χωριάτικη σαλάτα, πατάτες, και τζατζίκι με πίτα.

The Greek Salad is very simple and made with tomatoes, cucumbers, Kalamata olives, onions, green bell peppers, and Feta; all were very chunky, as a true
χωριάτικη σαλάτα should be, and, I am happy to state, there was NO lettuce in it, ευχαριστώ πολύ. The salad comes with no dressing on it, just some dried herbs. You can add your own vinegar and olive oil to taste, or they provide a bottle of their own special homemade creamy Greek dressing to put on it. I used a little of their dressing on part of the salad, but went with the vinegar and olive oil on the rest of it.

The French fries are nice and large ~ not the wimpy shoestring version served at most crummy fast food places (you know who you are, Ronald), but they were not the steak fries variety either; however, they were still sufficient enough to dip into their most excellent:

Τζατζίκι! Served with authentic Greek pita bread (this was just like the kind found at o'Μάκης place, not the poor imitation you can find at most grocery stores in the States); and the τζατζίκι was made with shredded cucumbers, not diced or chopped cucumbers, just the way I like it.

It was all way too much food for me to eat as I was still pretty full from breakfast, so I ended up taking most of it home with me… however, I will not be sharing it with any spoiled dogs.

Glen Bacon Scale Rating:
Όλα καλά** ~ 6.5

*(Cupertino is a small city just northwest of San Jose in Silicon Valley. Cupertino is best know as the home of Apple, Inc., the computer people, not the fruit guys. To most people from San Francisco, anything south of Mountain View and north of Morgan Hill is generally considered "San Jose", it's just easier that way.)

**(Another entirely stupid, useless cunning linguist pointer:

This is just Greeky for "Everything is good!". The Greeks also claim that "O.K." comes from this phrase. Maybe, maybe not. I always thought it came from Tombstone, AZ.)

Sunrise Cafe

Gilroy, CA

I had Thanksgiving dinner down in Gilroy yesterday with an old Air Force buddy ("Hello, Dave!"). For any of you that have never been to Gilroy, it is about 80 miles due south of San Francisco (about 1½ hours drive away), so I spent the night after a great meal ("Thanks again, Dave!"). Gilroy's nickname is "the Garlic Capital of the World", although Gilroy does not actually lead the world in garlic production (while garlic is grown in Gilroy, its nickname comes from the fact that Gilroy Foods processes more garlic than any other factory in the world; most pickled, minced, and powdered garlic comes from Gilroy; check in your fridge or pantry, more than likely you have some Gilroy garlic products). Driving through Gilroy in the summertime at night with the windows open always smells like a pizza factory, and that's a good thing, Martha. Gilroy is also known for its annual Gilroy Garlic Festival where they feature all types of garlicky foods… Garlic Ice Cream, anyone?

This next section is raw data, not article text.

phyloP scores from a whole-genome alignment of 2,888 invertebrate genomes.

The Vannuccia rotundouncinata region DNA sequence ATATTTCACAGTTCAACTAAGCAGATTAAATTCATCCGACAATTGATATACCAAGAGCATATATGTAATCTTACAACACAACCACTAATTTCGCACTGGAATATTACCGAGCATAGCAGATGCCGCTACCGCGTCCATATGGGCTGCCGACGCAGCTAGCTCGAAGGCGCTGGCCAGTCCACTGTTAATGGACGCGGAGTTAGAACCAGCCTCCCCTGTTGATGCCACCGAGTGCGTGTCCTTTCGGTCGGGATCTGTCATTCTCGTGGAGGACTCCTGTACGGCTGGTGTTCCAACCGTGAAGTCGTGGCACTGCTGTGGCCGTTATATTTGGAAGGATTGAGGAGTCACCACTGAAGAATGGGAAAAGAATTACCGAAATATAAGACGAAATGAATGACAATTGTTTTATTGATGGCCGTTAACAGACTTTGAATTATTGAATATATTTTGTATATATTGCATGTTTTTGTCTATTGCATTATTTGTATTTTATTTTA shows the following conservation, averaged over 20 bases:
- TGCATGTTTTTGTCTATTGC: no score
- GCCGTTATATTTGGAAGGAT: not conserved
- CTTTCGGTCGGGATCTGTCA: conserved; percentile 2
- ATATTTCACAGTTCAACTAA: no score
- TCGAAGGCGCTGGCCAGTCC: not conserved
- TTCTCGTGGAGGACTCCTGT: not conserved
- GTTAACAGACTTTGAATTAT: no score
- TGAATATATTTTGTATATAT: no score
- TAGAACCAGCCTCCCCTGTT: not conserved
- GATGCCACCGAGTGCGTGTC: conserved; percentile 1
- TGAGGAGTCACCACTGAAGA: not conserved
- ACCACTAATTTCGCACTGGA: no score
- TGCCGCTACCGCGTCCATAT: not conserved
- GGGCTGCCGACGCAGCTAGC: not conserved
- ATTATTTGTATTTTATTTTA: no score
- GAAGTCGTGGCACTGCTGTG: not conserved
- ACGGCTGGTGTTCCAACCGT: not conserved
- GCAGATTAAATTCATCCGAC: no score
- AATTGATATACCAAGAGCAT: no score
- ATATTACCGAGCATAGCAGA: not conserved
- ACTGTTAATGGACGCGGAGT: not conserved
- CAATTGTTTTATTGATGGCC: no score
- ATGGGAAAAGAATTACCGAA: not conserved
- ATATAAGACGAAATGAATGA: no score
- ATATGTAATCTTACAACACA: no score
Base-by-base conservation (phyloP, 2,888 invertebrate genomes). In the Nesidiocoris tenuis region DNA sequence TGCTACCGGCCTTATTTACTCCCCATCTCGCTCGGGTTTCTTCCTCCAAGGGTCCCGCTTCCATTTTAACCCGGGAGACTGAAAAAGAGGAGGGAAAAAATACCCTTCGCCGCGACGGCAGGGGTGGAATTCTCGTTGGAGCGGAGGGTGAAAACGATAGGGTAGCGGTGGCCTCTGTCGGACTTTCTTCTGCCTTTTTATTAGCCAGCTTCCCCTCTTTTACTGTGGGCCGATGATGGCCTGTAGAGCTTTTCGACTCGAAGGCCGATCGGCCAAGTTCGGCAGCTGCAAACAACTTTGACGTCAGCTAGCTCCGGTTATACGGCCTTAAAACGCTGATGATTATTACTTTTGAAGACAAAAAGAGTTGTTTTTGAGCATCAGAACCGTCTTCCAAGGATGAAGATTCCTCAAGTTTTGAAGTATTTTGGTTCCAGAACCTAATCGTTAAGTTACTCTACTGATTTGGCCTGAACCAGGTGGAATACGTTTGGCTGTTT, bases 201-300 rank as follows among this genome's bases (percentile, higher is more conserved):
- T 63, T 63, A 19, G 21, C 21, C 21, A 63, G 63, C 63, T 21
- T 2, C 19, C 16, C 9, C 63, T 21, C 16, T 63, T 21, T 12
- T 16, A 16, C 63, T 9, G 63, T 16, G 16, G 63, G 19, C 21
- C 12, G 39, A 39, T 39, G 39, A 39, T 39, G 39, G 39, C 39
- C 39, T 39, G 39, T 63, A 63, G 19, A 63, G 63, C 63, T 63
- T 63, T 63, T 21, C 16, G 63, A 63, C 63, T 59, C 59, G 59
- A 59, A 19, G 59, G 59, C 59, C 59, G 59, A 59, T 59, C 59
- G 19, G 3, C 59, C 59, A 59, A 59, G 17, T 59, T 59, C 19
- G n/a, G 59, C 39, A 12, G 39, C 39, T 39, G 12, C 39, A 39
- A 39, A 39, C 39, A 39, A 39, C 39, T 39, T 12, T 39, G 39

This morning Dave and I went to breakfast at a local diner-ish place called Sunrise Cafe (sans accent aigu). Dave said he had never been there before (he has lived in Gilroy for over 10 years now), so this was a new experience for the both of us. When we walked in the door, I saw a business card for the restaurant that had the name "John Karas" on it. I immediately thought this had to be a Greek-owned place. The special breakfasts that Dave and I ordered would pique this assumption. Dave told me a little story about the Sunrise Cafe: several years ago apparently there was a little local scandal with the previous owners, as the wife had the husband killed for the insurance money. That kind of thing always adds to the flavour of a place.

(Here is a link provided by Dave of the nefarious affair: )

Sunrise Cafe has a pretty decent breakfast menu from which to choose. I ordered the Greek Scramble ~ scrambled eggs, fresh diced tomato (noted as singular on the menu), onions, Gyro* meat (which I skipped), and Feta cheese. Dave ordered the Gyro Omelette ~ filled with slices of Gyro meat, fresh diced tomatoes (which was plural here for some reason), and Feta cheese. There was lots of Feta in both the Scramble and Omelette, and from what I could see, there was a good amount of Gyro meat in the Omelette, too. Breakfast meals come with hash browns and toast of your choice; marble rye for me, Jerry, and Dave had plain white bread toast.